They will be able to analyse vast historical databases of past journeys to anticipate likely congestion and suggest the optimal times to travel. Productivity will be improved as time spent in traffic, when it does occur, will be less costly or problematic as people can use their time by working, or for leisure. AVs could even free-up time by travelling unoccupied, for instance carrying out tasks like grocery collection, or delivering items unattended.
The automated nature of AVs will ensure that the most efficient, smooth acceleration for the circumstances will be applied enabling optimal energy utilisation and minimal emissions. The weight of AVs will also be significantly less than manual vehicles through improved safety and thus reduced requirements for heavy protective equipment. This translates to lower emissions both on the road and during the manufacturing process.
Improved quality of life
Many countries have a typical large aging population due to universal improvements in life expectancy and a sustained decline in fertility. Mobility can be challenging for the over 70’s population, who are dependent upon private vehicles and their skills to drive them. As older generations cease driving, people loose mobility. AVs can provide both a private and public transport solution, by offering mobility for the masses regardless of age, physical or driving ability. People with disabilities, teenagers and the rapidly increasing aging population would find new levels of freedom and mobility.
Technological changes and impacts
This section examines what are likely to be the most significant changes to our cities, with impacts on roads, parking, transport infrastructure investment decisions and settlement patterns. The following timeline provides a potential 30 year implementation scenario, assuming AV technology continues to develop at the same pace and without possible issues such as legislation, regulation, costs etc.
Road capacity & congestion
AVs will significantly affect how roads are organised and used. They will also collectively calculate the most efficient route based on historical and real-time data making more efficient use of the road network. However, as mobility is disrupted by this technology, I expect to see a big increase in demand for travel, with types of journeys that we cant even imagine today due to new possibilities. It is a realistic possibility that the new found extra capacity realised by AVs, will be swallowed up by induced demand (which are trips not currently made because of congestion or cost).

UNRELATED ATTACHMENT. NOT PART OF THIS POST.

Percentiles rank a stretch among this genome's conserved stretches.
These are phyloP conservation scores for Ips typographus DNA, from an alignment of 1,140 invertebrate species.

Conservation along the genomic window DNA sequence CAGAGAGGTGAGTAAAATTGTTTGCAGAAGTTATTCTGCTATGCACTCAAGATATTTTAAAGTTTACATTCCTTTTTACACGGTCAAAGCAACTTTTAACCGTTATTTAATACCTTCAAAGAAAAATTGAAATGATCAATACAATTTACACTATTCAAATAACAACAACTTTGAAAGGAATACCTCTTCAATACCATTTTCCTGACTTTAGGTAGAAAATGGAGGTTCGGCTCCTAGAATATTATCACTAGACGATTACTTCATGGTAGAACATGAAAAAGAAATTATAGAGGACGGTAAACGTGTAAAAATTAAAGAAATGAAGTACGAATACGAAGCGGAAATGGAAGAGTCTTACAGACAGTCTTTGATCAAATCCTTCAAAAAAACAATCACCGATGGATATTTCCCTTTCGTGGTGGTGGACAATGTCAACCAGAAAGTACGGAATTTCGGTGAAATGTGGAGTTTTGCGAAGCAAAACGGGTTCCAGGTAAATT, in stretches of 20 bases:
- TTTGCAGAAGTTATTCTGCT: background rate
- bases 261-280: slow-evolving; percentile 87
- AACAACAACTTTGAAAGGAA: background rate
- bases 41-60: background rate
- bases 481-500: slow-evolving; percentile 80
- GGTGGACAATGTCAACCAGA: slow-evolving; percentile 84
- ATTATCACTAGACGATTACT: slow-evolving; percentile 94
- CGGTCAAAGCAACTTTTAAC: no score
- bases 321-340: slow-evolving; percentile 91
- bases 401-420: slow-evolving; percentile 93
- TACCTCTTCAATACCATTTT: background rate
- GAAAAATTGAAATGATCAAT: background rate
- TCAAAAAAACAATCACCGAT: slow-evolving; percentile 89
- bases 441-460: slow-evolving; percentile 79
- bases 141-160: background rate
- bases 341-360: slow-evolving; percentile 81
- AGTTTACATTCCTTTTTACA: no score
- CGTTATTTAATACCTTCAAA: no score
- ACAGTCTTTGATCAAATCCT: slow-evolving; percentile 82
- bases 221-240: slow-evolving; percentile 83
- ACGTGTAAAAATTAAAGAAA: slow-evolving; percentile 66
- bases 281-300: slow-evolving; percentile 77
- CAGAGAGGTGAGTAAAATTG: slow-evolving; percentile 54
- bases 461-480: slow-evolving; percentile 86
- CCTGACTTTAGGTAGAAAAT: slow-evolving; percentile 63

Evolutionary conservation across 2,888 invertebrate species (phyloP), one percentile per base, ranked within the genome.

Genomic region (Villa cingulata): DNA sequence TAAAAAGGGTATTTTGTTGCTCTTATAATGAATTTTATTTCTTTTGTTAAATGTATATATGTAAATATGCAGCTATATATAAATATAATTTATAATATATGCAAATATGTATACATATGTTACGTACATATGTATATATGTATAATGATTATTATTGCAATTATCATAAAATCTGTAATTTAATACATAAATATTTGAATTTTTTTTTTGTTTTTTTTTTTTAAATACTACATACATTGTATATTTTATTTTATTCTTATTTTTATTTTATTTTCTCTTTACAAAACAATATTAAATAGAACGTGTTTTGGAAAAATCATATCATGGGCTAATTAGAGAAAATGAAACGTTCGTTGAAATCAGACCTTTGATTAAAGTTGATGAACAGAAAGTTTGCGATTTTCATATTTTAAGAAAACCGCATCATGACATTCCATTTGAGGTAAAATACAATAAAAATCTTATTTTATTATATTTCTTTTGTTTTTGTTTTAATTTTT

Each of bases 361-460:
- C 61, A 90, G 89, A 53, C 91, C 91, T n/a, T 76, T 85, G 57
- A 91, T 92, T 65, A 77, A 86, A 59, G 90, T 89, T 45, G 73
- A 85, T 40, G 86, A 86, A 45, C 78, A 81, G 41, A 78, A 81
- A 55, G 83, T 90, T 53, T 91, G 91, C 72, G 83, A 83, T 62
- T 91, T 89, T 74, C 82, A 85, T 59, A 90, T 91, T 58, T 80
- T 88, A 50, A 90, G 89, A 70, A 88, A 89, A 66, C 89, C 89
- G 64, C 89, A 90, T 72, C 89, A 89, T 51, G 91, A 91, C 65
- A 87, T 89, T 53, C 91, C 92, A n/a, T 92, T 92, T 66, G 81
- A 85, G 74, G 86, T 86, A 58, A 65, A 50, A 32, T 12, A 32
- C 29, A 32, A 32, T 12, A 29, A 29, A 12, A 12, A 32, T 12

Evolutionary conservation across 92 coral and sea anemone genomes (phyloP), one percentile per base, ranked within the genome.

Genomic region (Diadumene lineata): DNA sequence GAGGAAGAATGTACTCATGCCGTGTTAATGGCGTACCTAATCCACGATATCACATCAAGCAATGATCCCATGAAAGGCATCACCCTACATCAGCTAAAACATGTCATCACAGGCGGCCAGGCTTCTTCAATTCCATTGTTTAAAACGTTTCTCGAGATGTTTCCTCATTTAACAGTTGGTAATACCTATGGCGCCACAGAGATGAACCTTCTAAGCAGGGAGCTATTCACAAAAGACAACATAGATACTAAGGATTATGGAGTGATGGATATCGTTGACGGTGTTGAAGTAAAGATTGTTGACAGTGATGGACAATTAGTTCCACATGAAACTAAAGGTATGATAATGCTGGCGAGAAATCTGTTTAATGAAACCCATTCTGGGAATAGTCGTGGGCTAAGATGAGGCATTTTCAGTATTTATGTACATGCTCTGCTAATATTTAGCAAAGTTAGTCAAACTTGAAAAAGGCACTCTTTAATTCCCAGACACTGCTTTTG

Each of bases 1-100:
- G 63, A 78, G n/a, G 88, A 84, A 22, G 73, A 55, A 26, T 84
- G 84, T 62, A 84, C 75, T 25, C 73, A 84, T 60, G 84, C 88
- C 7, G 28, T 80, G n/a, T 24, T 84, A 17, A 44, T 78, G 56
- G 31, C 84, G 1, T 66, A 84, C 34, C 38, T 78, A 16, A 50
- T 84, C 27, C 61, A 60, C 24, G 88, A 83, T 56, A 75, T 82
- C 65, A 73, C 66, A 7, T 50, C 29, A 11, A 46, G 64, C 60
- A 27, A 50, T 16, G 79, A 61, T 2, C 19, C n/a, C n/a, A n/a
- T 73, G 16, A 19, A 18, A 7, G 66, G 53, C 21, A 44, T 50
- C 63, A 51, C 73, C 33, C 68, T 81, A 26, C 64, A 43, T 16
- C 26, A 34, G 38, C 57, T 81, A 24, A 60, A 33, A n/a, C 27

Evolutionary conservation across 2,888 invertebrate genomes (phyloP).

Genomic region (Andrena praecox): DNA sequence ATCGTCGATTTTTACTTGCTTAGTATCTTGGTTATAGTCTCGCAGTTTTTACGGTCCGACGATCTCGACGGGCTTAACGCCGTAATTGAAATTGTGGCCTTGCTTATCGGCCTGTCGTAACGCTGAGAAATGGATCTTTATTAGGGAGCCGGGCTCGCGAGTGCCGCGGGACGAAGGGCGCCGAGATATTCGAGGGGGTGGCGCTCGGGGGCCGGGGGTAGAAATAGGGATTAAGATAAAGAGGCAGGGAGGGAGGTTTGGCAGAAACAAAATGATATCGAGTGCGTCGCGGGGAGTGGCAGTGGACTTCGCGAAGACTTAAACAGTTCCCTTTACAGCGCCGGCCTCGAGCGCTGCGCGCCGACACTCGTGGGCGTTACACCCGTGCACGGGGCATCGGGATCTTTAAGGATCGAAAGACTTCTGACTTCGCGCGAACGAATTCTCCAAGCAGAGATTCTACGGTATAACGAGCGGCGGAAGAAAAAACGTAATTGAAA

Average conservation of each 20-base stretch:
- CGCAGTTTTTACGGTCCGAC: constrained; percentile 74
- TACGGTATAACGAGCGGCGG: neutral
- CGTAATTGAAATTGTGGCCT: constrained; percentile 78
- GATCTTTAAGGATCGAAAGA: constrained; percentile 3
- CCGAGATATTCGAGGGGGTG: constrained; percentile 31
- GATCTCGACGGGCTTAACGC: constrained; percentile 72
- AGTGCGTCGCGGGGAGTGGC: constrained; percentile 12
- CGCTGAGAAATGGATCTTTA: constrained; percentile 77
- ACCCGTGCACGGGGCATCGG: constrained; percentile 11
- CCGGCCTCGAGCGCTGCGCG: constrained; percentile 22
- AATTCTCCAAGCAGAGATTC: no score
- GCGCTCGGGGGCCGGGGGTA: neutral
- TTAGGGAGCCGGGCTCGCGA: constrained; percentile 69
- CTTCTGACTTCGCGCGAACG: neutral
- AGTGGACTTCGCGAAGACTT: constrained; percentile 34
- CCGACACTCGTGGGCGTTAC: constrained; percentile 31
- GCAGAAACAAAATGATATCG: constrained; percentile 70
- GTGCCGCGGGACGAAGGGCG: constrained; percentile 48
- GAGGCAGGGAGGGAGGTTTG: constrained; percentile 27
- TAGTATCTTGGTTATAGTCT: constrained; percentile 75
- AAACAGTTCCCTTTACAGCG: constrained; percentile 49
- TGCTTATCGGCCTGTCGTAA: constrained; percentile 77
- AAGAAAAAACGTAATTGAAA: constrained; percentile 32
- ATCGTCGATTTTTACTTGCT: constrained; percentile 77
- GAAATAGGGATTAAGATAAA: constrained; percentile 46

The impact on road capacity and congestion is not currently known will directly depend on which technology actually dominates in the future, whether cars end up being completely autonomous, cooperative, connected etc. With what we know today, It is too early to comment on the future of congestion and road capacity. It will also depend on the type and structure of a city — whether it has a grid road layout like in Phoenix for example vs London’s Roman road layout). It will also depend on what Autonomous Vision a city will choose to adopt.
Road design and traffic management
The fundamental design of roads would largely stay the same, since good junction design today is a result of a process where the needs of all users are considered. However, elements such as traffic signals and signage will change; traffic management will be digitally transformed and driven by centrally controlled and remotely monitored data rather than roadside infrastructure. Highways may feature much tighter corner radii for exit and entries, and much shorter merge and diverge tapers as the margin required to allow for human error will diminish. The requirement for physical traffic management infrastructure such as speed humps and safety measures like guard rails and pedestrian protection will also reduce.
Improved urban spaces — decluttering
Fewer hard traffic management measures, improved safety, lower emissions and noise will lead to a better utilised and more attractive urban realm. The removal of road safety and signage clutter in streets will create more space on pavements. In residential or single lane streets, street scaping and shared surface schemes may become more common, especially since fewer cars will park on-street. Housing stock that has been blighted for decades due to proximity to traffic, fumes, noise and physical segregation may become more desirable and increase in value.
An estimated 30% of driving in many CBDs is attributed to looking for a parking spot, with billions of miles each year estimated to be wasted, and in some cities, up to a third of land devoted to parking. The introduction of AVs would mark a major shift in current parking trends, drastically changing where, how and when parking is needed.
AVs would be able to drop passengers off and return for collection when required, decreasing demand for parking in close proximity. A car can drop you off at work and search a live parking database to find itself a car park further away. New infrastructure in the form of pick-up and drop-off bays of the scale currently only seen at airports would become the norm in our cities. Some rented AVs may even be in continuous operation and will not park at all (thus reducing overall demand for parking), or return to depots in less expensive locations where land is more abundant.
Cars will be able to double or triple park themselves since with no drivers, fewer doors will need to be opened so they can park more closely together. Parking lots will also reduce in size due to more efficient use of spaces and smaller vehicles. Existing multi-story car park capacity could be doubled; however, car park infrastructure would need to be redesigned or retrofitted to become connected and data smart.